The Perrons are a good and happy family with five (!) daughters, and Wilson and Vera Farmiga play Lorraine and Ed Warren, spook police with a history of battling with all manner of imps and lesser demons.

This was one of the best reviewed films of the summer, and even did well overall for the year, I think due to great performances and a natural feeling portrayal of family life that allows you to get attached to the potential victims. With a cast as large as the one for this movie, you simply expect that some characters are introduced for the sole purpose of being killed.

Here, that would really bug you. (And it’s not the “based on a true story” thing, either, obviously.)

Another thing done really well is to make the Warrens selfless warriors in the battle against the Forces of Evil. The movie gives the sense that a the Warrens have a rich history going back before this incident, and they invest heavily in the Perrons which gives the audience empathy for both the Perrons and the Warrens.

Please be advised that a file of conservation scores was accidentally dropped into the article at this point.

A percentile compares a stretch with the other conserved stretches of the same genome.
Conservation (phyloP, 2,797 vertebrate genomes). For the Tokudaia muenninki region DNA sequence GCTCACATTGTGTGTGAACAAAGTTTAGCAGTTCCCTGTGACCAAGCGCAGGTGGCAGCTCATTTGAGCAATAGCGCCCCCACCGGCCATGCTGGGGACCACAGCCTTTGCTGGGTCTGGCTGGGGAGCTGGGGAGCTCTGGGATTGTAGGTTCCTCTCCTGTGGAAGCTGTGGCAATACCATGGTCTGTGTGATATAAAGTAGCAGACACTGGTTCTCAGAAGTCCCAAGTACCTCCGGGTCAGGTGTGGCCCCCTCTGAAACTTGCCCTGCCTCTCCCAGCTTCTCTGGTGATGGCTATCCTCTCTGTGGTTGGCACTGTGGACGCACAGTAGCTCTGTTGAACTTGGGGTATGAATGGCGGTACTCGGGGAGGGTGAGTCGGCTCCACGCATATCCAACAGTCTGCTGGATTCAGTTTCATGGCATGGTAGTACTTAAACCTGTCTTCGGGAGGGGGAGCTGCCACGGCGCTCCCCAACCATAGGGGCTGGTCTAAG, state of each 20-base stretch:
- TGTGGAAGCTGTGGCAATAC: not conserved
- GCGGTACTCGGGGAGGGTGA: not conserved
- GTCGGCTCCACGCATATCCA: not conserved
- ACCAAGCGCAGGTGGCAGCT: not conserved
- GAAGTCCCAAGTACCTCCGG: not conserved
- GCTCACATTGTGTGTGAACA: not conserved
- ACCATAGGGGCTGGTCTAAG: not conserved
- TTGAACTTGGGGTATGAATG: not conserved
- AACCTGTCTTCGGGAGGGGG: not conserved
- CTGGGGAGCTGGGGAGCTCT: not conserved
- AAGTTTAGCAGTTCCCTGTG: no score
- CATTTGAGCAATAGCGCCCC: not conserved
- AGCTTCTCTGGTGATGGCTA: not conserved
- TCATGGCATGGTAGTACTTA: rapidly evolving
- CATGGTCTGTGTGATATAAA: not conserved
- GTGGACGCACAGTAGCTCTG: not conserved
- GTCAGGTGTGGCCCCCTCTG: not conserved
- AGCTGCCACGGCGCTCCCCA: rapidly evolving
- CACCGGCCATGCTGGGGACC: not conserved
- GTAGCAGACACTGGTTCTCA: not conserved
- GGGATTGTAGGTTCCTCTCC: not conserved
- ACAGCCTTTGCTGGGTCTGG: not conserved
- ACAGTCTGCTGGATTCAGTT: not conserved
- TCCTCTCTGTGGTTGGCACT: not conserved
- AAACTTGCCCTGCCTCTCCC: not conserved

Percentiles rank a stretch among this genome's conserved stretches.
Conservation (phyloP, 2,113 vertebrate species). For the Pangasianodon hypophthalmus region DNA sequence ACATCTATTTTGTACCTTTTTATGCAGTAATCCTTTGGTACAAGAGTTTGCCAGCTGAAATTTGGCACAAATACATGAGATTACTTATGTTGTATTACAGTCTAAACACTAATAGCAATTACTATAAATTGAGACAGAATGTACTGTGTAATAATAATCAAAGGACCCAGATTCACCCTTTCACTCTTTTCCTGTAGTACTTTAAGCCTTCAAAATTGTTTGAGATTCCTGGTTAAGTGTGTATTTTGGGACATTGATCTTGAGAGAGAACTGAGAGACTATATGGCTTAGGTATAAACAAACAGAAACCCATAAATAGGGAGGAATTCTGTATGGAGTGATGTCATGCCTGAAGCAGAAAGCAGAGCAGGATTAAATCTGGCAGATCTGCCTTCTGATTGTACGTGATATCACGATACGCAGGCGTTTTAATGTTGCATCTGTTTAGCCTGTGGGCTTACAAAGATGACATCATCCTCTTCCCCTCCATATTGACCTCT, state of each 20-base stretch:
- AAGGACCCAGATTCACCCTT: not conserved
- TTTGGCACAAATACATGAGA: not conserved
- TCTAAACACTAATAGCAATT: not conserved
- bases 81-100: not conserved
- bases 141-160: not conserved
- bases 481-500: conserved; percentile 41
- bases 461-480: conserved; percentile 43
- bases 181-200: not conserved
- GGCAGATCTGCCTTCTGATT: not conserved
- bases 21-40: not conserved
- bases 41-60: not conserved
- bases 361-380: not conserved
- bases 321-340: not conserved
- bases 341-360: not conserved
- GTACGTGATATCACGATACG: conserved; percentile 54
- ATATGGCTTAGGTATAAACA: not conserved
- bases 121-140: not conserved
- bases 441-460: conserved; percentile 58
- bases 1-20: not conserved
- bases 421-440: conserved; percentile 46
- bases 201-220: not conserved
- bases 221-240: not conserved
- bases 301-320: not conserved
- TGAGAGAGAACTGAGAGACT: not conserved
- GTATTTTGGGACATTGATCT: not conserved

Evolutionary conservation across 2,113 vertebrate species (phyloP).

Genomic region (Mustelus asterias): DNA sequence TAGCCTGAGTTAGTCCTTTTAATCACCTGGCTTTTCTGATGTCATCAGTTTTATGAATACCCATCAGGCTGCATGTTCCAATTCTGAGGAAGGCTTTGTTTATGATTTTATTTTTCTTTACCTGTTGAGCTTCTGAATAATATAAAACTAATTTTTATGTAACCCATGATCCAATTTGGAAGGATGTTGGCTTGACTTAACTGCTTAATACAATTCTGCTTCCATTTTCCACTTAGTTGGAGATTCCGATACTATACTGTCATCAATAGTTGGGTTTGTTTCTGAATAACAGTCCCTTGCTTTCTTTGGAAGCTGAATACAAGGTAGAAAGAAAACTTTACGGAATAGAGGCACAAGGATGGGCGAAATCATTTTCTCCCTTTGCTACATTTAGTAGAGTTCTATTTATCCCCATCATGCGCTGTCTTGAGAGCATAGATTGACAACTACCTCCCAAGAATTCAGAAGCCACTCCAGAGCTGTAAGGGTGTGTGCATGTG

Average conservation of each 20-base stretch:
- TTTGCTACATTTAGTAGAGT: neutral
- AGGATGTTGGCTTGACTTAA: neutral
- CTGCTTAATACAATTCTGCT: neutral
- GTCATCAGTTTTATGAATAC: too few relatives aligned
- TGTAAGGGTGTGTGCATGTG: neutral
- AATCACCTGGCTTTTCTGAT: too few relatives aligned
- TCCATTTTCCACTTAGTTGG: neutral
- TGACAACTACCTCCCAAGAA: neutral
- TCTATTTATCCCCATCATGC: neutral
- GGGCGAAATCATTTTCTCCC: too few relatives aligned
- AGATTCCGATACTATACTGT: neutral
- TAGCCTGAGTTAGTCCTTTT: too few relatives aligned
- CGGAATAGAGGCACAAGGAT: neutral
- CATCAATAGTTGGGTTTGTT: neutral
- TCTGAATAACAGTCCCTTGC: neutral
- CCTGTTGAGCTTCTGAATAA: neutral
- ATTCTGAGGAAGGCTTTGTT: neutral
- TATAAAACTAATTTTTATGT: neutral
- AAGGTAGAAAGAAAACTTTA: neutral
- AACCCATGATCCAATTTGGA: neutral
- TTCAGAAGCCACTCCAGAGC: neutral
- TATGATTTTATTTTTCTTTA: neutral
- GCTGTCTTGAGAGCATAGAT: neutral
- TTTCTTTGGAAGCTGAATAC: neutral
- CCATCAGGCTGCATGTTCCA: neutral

I mean, for reals, how often do you see a horror movie about character?

That said, there’s no other real hook, here. No gimmick, like the Insidious series’ astral plane shenanigans or anything like that. It’s really a simple tale told well, with a fair amount of suspense (unusual for horror films these days) and hardly any gore to speak of.

This is kind of interesting although, post-Saw, Wan has demonstrated he doesn’t need to do gore to get scares. There are some blood effects but they perhaps more effective than anything over-the-top would be, because they feel real.

Although it was hard to get The Boy to this, he did enjoy it, as did I. Definitely among the best horror films of the year (2013), and even one of the best films overall.

The Great Beauty (La Grande Bellezza)